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In Ethiopia FGC is supported by a web of socio-cultural, financial and religious incentives. Many Ethiopian men believe FGC makes women better, more obedient wives. Many women believe FGC is necessary to protect their daughters' reputations and marriage prospects. Marriage is one of the few avenues of financial and social security and advancement for Ethiopian women; another socially advantageous role is to become a provider of FGC services, or excisor. Many people, both male and female, believe their religion demands FGC.
Most African countries, including Ethiopia, have had anti-FGC laws for years. But to truly address the problem the various incentives supporting the practice must be resolved. Beginning in 2003, under the USAID-funded PRIME II Project, IntraHealth partnered with the National Committee on Traditional Practices of Ethiopia to reduce FGC, focusing on health, gender, religion, human rights/law and access to information (a "five-dimensional approach"). We worked to identify communities' knowledge, attitudes and practices related to FGC, develop the capacity of community leaders to advocate against FGC, increase knowledge and change the attitudes of community members regarding FGC and evaluate the impact of anti-FGC interventions.
Focusing on communication channels, cultural and religious values and the social roles of men and women in the community, we trained male and female health providers, gender specialists, lawyers, judges, religious leaders, teachers and journalists as trainers in FGC elimination. These individuals, in turn, worked to train community leaders in behavior change and community mobilization within districts with the highest rates of FGC. Each community agent worked with 100 community members representing mothers, fathers, and unmarried men and women to encourage anti-FGC behavior.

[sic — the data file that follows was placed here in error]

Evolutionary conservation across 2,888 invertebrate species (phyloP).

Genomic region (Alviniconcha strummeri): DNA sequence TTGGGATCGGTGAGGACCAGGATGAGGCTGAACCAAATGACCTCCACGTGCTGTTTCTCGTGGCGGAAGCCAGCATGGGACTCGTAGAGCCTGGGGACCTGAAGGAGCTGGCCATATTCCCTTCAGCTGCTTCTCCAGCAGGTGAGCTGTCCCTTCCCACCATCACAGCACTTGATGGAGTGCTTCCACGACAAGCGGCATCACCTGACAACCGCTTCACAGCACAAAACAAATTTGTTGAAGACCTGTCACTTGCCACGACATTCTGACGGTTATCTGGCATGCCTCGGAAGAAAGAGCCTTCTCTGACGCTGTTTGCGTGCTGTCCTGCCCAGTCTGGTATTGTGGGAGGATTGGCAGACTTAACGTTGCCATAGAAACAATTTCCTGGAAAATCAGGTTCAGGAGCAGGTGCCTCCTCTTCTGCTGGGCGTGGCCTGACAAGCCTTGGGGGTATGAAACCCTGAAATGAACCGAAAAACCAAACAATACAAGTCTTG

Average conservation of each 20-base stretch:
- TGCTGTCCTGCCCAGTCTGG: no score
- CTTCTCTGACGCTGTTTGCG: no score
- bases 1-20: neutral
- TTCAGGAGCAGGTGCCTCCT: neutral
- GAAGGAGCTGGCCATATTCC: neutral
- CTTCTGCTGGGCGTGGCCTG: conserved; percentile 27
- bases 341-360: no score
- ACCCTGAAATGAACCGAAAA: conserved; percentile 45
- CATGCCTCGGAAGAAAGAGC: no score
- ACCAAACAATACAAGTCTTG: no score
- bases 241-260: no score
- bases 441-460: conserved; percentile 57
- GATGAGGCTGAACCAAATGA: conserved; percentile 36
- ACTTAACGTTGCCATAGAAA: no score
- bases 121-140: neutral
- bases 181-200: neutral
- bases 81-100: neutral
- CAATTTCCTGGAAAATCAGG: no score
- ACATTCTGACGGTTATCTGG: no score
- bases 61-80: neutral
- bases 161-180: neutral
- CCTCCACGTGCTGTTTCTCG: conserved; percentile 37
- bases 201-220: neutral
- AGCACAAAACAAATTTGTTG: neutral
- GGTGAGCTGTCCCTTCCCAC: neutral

Community activities included public anti-FGC declarations, cultural anti-FGC shows and the distribution of FGC educational materials. Several well-known excisors made public promises to cease performing FGC, and more than 2,200 community members agreed to ban FGC at public declarations. Through the project, Islamic and Christian religious leaders also met to discuss FGC, reaching national and local consensus on the need to publicly ban FGC.
While IntraHealth's anti-FGC activities in Ethiopia have ended, the National Committee on Traditional Practices of Ethiopia continues to expand the five-dimensional approach nationwide. Other organizations have also adapted the approach. The Somali Women Development Organization provides anti-FGC training to other groups and community members. In Harare the Anti-FGC Mothers’ Association supports women in protecting their daughters from FGC. The Somali Women Self-Help Association trains former excisors as traditional birth attendants or in making handicrafts to help them become financially independent.
More About FGC
FGC is the removal of part or all of a girl or woman's external genitalia for non-therapeutic reasons. The practice is widespread across sub-Saharan and eastern Africa, as well as in parts of Asia, the Middle East, and in certain immigrant communities in Europe, Australia and North America. FGC has many negative consequences. The procedure is extremely painful and, as it is rarely done under medical supervision or hygienic circumstances, it can lead directly to hemorrhage, shock, infection and death. The circumstances of the procedure—including poor instruments, unskilled cutters and the struggles of the victim—can also lead to injury of nearby tissue, such as the vagina, perineum, rectum, and urethra. Longer term problems include urinary retention, urinary tract infections, pelvic infections, incontinence, keloid scarring, dysmenorrhoea, sexual dysfunction and difficulty in childbirth. According to The Lancet1, approximately 22% of perinatal deaths in infants born to women with FGC are due to the physical effects of FGC on their mothers.
1WHO collaborative study group. 2006. Female genital mutilation and obstetric outcome: WHO collaborative prospective study in six African countries. The Lancet. http://www.who.int/reproductive-health/fgm